Art Theft: The Many Fascinating and Famous Cases in History



Art theft is an complex and ancient criminal offense. When you look at the a few of the most well-known cases of art thefts in history, you see completely planned operations that include art dealers, art fakers, mobsters, ransoms, and millions of dollars. Here you can read about a few of the most famous cases of art theft in the history.

The First Theft:
The very first documented case of art theft remained in 1473, when 2 panels of altarpiece of the Last Judgment by the Dutch painter Hans Memling were stolen. While the triptych was being carried by ship from the Netherlands to Florence, the ship was attacked by pirates who took it to the Gdansk cathedral in Poland. Nowadays, the piece is revealed at the National Museum in Gdansk where it was just recently moved from the Basilica of the Assumption.

The Most Famous Theft:
The most well-known story of art theft includes one of the most well-known paintings worldwide and one of the most popular artists in history as a suspect. In the night of August 21, 1911, the Mona Lisa was stolen out of the Louver. Quickly after, Pablo Picasso was arrested and questioned by the authorities, however was released quickly.

It took about 2 years till the mystery was solved by the Parisian authorities. It ended up that the 30 × 21 inch painting was taken by among the museum employees by the name of Vincenzo Peruggia, who just brought it concealed under his coat. Peruggia did not work alone. The criminal activity was carefully carried out by a infamous bilker, Eduardo de Valfierno, who was sent by an art faker who meant to make copies and sell them as if they were the initial painting.

While Yves Chaudron, the art faker, was busy producing copies for the famous masterpiece, Mona Lisa was still concealed at Peruggias home. Ultimately, Peruggia was caught by the police while attempting to sell the painting to an art dealer from Florence, Italy.

The Greatest Theft in the U.S.A:
The biggest art theft in United States happened at the Isabella Stewart Gardner Museum. On the night of March 18, 1990, a group of burglars wearing cops uniforms burglarized the museum and took thirteen paintings whose cumulative value was approximated at around 300 million dollars. The thieves took 2 paintings and one print by Rembrandt, and works of Vermeer, Manet, Degas, Govaert Flinck, along with a French and a Chinese artifact.

As of yet, none of the paintings have actually been found and the case is still unsolved. Inning accordance with current rumors, the FBI are examining the possibility that the Boston Mob together with French art dealerships are connected to the criminal activity.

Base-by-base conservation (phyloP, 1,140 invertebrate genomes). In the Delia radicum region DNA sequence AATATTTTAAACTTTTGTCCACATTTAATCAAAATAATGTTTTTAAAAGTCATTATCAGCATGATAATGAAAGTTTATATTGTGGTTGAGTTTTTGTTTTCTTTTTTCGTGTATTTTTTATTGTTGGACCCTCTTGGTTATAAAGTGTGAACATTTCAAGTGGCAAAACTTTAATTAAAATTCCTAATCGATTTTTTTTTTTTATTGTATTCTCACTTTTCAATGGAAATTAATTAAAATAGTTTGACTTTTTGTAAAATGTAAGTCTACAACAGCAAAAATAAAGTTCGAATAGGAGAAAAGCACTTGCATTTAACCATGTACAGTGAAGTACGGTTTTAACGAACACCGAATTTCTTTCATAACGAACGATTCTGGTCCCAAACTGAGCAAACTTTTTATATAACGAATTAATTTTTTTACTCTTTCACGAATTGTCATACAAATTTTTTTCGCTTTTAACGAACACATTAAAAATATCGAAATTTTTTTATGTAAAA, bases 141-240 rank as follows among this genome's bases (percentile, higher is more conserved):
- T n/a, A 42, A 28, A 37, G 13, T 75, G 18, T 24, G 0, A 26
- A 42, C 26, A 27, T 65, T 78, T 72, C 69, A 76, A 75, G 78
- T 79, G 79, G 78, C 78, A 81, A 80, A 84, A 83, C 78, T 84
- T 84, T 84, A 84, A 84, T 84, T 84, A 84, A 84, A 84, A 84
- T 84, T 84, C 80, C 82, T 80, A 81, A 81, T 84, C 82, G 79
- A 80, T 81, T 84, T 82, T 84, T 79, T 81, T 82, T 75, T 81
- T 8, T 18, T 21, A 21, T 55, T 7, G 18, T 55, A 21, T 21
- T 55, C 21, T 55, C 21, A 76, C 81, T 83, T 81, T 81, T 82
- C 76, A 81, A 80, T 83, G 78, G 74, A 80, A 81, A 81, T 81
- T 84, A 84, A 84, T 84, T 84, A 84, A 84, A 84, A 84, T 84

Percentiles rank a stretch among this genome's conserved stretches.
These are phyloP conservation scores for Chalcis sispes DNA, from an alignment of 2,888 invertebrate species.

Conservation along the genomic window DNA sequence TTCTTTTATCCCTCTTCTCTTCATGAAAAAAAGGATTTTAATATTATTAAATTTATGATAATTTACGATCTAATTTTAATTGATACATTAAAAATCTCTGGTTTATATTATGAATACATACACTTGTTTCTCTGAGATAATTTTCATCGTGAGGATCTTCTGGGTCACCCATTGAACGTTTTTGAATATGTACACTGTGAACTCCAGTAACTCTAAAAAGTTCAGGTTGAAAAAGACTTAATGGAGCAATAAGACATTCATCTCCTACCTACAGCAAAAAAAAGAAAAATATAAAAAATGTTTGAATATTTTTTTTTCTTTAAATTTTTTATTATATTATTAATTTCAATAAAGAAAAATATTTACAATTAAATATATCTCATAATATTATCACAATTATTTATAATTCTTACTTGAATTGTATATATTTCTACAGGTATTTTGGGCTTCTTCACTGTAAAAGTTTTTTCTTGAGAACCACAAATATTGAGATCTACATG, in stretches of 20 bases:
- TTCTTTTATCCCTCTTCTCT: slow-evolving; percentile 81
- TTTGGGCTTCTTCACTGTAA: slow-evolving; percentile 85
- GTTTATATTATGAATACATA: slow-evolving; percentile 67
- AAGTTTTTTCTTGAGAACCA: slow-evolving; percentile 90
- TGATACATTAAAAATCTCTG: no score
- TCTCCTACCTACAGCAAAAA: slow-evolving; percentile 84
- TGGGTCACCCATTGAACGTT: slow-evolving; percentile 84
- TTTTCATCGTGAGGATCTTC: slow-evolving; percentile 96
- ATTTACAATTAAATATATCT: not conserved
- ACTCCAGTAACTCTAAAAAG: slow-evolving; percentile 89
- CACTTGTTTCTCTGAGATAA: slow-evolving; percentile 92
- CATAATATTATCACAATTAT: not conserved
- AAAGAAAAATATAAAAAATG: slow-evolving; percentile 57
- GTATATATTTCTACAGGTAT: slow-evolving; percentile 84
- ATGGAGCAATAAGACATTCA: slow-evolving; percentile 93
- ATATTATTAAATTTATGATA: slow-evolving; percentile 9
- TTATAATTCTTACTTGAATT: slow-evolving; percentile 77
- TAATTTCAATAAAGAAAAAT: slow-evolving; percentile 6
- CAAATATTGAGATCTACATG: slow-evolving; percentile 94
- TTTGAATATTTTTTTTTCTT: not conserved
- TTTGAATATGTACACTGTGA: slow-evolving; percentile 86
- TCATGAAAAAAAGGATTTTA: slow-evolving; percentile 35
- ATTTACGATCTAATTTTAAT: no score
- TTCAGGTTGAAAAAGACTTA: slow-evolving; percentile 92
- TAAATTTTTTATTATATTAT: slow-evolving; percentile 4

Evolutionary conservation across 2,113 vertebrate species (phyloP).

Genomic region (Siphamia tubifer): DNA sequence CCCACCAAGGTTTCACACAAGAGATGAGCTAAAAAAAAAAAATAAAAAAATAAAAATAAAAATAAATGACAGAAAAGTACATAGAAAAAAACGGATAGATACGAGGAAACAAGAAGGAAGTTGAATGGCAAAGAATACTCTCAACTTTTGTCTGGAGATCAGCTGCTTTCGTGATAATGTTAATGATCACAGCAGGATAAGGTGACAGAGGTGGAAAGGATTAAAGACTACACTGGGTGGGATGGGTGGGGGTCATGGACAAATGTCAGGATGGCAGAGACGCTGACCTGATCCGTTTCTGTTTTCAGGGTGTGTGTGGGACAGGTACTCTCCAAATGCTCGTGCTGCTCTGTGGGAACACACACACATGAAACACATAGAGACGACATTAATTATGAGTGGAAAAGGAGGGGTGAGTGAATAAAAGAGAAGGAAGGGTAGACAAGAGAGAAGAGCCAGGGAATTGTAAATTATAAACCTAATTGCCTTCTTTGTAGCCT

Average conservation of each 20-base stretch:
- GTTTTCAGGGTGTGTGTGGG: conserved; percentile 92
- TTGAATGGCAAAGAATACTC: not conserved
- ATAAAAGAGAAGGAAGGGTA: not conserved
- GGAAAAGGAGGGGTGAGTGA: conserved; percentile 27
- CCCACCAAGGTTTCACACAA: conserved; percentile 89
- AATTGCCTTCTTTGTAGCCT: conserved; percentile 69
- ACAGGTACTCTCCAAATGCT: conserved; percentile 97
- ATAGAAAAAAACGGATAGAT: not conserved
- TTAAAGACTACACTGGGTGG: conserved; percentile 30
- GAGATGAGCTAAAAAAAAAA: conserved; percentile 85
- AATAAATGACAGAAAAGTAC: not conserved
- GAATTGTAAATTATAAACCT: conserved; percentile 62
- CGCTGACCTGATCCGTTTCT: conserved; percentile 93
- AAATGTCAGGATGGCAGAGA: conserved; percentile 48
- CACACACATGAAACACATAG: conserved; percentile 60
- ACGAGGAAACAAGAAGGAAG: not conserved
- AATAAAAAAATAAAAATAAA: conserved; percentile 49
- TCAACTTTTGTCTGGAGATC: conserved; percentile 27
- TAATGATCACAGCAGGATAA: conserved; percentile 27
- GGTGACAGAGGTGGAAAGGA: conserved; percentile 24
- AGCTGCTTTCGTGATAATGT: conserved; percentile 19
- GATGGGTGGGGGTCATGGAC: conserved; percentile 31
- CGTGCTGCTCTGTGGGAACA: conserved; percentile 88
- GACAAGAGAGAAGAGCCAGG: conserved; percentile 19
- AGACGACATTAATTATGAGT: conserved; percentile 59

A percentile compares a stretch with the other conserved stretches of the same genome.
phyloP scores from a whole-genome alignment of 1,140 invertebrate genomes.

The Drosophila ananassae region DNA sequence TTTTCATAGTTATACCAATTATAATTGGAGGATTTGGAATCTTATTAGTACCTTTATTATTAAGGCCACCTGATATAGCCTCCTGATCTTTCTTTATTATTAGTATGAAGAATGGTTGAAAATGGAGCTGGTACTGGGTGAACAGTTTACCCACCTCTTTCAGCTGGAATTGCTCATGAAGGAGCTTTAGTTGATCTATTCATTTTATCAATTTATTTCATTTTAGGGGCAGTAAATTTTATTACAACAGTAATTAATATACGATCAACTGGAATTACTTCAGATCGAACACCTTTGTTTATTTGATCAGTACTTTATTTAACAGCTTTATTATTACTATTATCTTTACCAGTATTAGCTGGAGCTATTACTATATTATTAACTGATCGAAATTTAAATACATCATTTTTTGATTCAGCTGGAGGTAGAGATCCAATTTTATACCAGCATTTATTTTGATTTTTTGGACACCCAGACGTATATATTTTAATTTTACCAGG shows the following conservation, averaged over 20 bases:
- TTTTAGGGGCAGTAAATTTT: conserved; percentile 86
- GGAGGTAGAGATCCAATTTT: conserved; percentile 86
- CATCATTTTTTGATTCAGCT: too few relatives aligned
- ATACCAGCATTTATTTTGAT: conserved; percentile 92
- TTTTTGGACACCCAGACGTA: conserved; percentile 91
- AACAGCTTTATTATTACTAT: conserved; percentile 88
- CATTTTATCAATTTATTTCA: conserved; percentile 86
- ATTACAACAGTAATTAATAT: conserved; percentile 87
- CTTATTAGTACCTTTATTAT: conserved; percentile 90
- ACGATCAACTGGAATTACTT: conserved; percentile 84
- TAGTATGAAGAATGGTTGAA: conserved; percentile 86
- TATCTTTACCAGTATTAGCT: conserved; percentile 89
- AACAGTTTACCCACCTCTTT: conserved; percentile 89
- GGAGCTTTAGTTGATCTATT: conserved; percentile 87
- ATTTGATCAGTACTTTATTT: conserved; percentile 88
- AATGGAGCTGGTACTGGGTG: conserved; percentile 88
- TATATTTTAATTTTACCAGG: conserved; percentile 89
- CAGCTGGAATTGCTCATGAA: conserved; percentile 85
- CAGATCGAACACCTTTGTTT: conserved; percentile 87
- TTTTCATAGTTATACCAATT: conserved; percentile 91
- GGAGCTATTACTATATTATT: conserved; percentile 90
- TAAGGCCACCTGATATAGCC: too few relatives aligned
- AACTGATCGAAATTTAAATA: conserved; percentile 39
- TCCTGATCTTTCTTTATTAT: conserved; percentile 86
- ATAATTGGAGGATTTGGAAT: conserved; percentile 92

The Scream:
The painting by Edvard Munchs, The Scream, is probably the most demanded painting by art thieves in history. It has actually been stolen twice and was just recently recuperated. In 1994, during the Winter Season Olympics in Lillehammer, Norway, The Scream was stolen from an Oslo gallery by two burglars who broke through an open window, set off the alarm and left a note stating: https://medium.com/@kurtcriter thanks for the poor security.

Three months later on, the holders of the painting approached the Norwegian Government with an offer: 1 million dollars ransom for Edvard Munchs The Scream. The Federal government rejected the offer, but the Norwegian cops collaborated with the British Police and the Getty Museum to arrange a sting operation that brought back the https://www.crunchbase.com/organization/kurt-criter painting to where it belongs.

10 years later on, The Scream was stolen again from the Munch Museum. This time, the burglars utilized a gun and took another of Munchs painting with them. While Museum officials awaiting the thieves to request ransom cash, reports declared that both paintings were burned to hide evidence. Eventually, the Norwegian cops found the two paintings on August 31, 2006 however the truths on how they were recovered are not understood.


When you look at the some of the most popular cases of art thefts in history, you see thoroughly prepared operations that involve art dealerships, art fakers, mobsters, ransoms, and millions of dollars. The most well-known story of art theft includes one of the most famous paintings in the world and one of the most well-known artists in history as a suspect. The crime was carefully performed by a infamous con man, Eduardo de Valfierno, who was sent by an art faker https://www.pinterest.com/kurtcriter/ who meant to make copies and offer them as if they were the original painting.

Eventually, Peruggia was captured by the authorities while trying to sell the painting to an art dealership from Florence, Italy. The painting by Edvard Munchs, The Scream, is probably the most sought after painting by art thieves in history.

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